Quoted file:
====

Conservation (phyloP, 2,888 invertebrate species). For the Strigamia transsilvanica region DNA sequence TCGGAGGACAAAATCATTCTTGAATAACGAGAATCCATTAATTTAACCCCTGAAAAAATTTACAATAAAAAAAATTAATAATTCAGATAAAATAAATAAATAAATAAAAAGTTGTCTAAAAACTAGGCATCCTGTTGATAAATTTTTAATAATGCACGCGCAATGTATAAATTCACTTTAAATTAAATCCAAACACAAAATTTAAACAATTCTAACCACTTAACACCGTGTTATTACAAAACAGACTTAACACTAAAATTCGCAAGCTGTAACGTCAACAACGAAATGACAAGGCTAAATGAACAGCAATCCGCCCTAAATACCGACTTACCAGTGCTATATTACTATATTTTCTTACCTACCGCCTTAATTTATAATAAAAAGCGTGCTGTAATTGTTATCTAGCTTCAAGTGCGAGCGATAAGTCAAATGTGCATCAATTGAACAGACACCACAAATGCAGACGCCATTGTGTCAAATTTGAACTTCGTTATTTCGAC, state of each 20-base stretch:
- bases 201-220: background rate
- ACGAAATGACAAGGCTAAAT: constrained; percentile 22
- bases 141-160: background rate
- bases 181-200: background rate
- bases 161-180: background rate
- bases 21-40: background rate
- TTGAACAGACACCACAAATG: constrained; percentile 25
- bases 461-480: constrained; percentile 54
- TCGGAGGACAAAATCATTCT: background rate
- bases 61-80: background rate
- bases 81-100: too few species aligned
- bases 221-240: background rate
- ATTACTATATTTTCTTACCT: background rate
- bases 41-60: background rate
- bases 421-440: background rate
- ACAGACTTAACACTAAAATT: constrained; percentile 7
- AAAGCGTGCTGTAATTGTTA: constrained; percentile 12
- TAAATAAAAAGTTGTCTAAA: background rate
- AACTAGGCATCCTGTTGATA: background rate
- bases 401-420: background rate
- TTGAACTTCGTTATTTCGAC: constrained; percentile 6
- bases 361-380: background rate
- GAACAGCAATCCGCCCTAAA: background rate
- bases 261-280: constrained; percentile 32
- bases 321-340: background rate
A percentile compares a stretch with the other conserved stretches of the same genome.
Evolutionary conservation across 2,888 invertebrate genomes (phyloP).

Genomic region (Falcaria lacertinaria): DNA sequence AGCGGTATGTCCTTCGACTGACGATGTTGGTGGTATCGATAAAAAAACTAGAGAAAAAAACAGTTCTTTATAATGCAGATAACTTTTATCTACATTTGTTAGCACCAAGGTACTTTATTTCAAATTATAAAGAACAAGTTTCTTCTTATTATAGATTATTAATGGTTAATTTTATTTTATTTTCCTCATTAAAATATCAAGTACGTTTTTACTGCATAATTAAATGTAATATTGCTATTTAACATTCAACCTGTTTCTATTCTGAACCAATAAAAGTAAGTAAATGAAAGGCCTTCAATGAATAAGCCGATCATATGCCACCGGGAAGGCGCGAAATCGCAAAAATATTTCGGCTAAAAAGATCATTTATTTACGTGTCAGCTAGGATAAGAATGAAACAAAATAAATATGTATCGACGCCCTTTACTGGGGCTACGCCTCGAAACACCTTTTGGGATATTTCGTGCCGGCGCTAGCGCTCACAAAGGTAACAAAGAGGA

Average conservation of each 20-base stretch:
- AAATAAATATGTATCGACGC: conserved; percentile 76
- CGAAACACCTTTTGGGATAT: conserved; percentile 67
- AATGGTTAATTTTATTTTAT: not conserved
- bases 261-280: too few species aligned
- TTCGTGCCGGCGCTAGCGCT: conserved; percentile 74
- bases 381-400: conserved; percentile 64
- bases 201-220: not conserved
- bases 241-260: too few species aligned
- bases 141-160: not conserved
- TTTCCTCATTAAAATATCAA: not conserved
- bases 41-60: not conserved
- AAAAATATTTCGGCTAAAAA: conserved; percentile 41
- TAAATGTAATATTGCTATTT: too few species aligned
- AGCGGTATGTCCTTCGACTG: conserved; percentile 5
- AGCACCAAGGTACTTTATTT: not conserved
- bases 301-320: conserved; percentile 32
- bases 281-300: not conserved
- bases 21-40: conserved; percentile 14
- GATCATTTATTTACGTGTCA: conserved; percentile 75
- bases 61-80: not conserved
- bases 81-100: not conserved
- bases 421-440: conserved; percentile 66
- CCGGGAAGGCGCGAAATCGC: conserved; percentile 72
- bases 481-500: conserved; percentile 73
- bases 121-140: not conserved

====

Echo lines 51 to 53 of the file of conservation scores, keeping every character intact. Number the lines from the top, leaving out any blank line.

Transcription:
- bases 81-100: not conserved
- bases 421-440: conserved; percentile 66
- CCGGGAAGGCGCGAAATCGC: conserved; percentile 72